Does it sound vehement like “I hate when my car breaks down!” or casual like “I hate mushrooms on my pizza!” when you hear yourself saying it? Does it sound directed at something like “I hate tax time!” or someone like “I hate the neighbor who doesn’t curb their dog in my yard!” and in the end, does it really matter??
No matter what context or how you look at it the word, “hate” is contagious and it hinders our true nature to love and feel compassion like a huge concrete spiritual roadblock. When you consider the severity of violent crimes against others like Matthew Shepard and the rampant bullying in schools and playgrounds, you start to internalize the notion that there isn’t room in the world for “hate” so we need to stop saying it. Plain and simple.
When I heard Judy Shepard speak this month at the Center on Halsted about her son’s death and her life in activism afterwards it dawned on me that if things are to really change, we need to look at ourselves. Real change starts there. With us.
After the folks from the Matthew Shepard Foundation passed out purple wristbands with the call to action “Erase Hate” embossed on them, I thought to myself, I’ll wear it but I don’t really use the word “hate” at all. I wasn’t raised like that. Still, I thought it was a good reminder with the kids, their learning their friend’s bad habits from school and all so I quickly put mine on and encouraged the kids to wear theirs for at least a week as a reminder. And we did.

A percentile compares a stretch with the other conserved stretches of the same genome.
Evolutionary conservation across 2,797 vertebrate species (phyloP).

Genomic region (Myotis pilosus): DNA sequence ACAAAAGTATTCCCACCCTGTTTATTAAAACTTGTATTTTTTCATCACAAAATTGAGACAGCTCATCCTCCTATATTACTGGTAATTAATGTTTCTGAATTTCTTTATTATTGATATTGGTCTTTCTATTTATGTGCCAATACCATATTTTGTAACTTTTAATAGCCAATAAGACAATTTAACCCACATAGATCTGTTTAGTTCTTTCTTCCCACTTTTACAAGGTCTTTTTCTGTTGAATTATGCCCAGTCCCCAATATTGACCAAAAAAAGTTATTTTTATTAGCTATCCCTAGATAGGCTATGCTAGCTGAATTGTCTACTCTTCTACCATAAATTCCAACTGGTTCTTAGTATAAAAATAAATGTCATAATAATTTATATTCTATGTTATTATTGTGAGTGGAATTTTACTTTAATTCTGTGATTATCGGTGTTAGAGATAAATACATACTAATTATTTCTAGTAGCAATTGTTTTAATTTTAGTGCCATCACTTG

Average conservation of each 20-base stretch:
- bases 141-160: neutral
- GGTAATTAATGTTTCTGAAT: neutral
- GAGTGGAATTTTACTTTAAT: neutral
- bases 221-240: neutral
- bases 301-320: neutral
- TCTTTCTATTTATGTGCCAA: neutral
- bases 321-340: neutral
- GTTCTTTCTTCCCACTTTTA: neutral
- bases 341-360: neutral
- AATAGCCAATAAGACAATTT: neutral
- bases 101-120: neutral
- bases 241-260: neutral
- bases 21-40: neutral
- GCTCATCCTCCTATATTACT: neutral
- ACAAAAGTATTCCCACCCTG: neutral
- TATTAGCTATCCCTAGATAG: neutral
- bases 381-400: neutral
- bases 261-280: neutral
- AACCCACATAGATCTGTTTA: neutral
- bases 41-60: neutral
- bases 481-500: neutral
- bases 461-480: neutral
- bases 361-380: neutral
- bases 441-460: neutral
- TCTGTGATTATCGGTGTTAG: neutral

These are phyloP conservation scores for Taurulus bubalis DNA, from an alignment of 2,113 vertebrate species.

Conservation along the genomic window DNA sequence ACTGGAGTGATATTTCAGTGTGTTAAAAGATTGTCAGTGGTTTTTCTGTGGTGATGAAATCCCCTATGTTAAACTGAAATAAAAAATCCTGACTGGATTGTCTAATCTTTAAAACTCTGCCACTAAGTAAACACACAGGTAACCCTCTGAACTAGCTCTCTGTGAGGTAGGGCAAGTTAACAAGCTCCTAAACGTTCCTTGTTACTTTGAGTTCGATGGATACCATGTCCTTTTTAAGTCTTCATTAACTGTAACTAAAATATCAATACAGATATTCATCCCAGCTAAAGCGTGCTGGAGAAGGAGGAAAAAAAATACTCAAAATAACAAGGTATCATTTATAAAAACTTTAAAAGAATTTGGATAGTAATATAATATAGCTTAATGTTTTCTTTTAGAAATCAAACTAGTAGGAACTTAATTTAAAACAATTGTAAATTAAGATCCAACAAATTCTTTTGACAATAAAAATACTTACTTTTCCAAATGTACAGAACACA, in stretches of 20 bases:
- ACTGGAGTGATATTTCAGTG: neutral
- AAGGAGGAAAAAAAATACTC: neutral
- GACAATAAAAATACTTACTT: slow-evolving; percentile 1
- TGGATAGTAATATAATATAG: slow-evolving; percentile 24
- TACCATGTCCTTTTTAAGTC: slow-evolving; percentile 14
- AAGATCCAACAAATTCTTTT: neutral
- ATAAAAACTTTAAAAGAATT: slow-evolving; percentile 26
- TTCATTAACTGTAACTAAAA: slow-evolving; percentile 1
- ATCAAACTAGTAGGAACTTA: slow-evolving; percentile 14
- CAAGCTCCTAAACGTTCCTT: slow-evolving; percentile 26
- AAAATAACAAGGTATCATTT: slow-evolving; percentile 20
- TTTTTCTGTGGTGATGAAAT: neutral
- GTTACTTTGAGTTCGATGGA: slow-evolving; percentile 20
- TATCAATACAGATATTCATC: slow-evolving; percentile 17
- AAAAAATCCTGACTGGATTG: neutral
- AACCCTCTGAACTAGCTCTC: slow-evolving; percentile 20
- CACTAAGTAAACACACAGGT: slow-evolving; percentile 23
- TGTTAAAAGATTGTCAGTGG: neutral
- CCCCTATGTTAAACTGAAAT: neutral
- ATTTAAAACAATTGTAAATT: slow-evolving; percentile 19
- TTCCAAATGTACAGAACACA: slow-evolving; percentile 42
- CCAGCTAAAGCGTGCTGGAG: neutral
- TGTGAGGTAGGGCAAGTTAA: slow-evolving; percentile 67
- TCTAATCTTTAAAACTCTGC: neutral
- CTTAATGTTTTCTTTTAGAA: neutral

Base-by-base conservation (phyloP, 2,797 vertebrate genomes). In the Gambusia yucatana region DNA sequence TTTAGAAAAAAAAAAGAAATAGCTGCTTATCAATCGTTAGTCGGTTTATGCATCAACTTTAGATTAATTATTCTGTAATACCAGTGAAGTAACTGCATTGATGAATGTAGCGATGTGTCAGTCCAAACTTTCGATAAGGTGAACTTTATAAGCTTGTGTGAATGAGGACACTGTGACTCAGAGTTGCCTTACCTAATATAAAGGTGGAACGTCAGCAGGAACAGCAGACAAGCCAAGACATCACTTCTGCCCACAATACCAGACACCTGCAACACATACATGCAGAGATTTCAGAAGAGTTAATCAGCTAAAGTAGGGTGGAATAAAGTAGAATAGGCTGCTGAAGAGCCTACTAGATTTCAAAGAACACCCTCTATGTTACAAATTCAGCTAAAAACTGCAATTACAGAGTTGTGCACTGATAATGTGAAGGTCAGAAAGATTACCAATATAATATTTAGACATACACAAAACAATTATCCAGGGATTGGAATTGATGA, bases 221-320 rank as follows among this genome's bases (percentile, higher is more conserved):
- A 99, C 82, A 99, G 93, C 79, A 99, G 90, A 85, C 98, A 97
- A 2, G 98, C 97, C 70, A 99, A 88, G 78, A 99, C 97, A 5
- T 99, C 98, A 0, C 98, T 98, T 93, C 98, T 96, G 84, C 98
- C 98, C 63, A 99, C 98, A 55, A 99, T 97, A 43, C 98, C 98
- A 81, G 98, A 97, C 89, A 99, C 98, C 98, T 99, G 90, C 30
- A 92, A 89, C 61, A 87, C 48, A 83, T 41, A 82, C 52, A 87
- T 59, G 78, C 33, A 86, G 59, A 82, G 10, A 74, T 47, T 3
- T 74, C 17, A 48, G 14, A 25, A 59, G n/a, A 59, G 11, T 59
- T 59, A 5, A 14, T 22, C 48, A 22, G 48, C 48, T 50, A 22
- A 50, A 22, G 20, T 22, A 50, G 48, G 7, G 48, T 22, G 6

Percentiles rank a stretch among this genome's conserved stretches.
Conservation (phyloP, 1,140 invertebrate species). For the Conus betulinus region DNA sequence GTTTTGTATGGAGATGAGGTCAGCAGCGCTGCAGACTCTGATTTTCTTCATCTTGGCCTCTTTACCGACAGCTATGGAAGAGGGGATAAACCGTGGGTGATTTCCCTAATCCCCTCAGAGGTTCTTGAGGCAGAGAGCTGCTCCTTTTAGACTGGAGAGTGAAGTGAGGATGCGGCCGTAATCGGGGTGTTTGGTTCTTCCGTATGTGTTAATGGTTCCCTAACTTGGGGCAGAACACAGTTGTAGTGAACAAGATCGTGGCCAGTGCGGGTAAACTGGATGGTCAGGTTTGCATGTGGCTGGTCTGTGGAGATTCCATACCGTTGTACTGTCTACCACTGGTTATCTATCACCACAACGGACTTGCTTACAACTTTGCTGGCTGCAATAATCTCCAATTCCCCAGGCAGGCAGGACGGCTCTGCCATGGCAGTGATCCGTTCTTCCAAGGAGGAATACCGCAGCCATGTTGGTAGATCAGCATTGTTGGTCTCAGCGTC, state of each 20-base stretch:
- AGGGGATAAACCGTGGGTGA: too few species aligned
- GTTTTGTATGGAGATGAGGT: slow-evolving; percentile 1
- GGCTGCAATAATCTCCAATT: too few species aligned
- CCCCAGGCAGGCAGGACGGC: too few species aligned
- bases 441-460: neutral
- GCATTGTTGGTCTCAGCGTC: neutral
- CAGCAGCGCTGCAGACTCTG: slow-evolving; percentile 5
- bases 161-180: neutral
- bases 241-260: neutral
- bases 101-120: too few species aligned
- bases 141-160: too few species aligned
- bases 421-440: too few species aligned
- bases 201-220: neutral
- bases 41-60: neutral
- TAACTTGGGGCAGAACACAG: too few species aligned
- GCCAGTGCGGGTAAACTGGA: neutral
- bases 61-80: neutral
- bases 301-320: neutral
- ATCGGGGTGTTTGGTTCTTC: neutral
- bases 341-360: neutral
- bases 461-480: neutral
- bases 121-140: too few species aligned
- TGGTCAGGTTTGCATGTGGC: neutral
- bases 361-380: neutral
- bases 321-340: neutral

Little did I know how many times I’d use the word in my daily life. Although it was never casual, it didn’t matter. The word carries a negative power that seeps into one’s consciousness like darkness extinguishing the light from our hearts. I believe this.
Now when we start to say the word, we catch ourselves immediately and rephrase. Beyond using the word “dislike” as a simple replacement, we’ve pondered as a family how we can focus on and strengthen the positive instead. Why emphasize what’s wrong in the world when there’s so much good? So much beauty, grace and possibility.
Erase. Destroy. Gently let go. Whatever your style. Just remove “hate” and replace that space with compassion. Our world, and our children are better for it.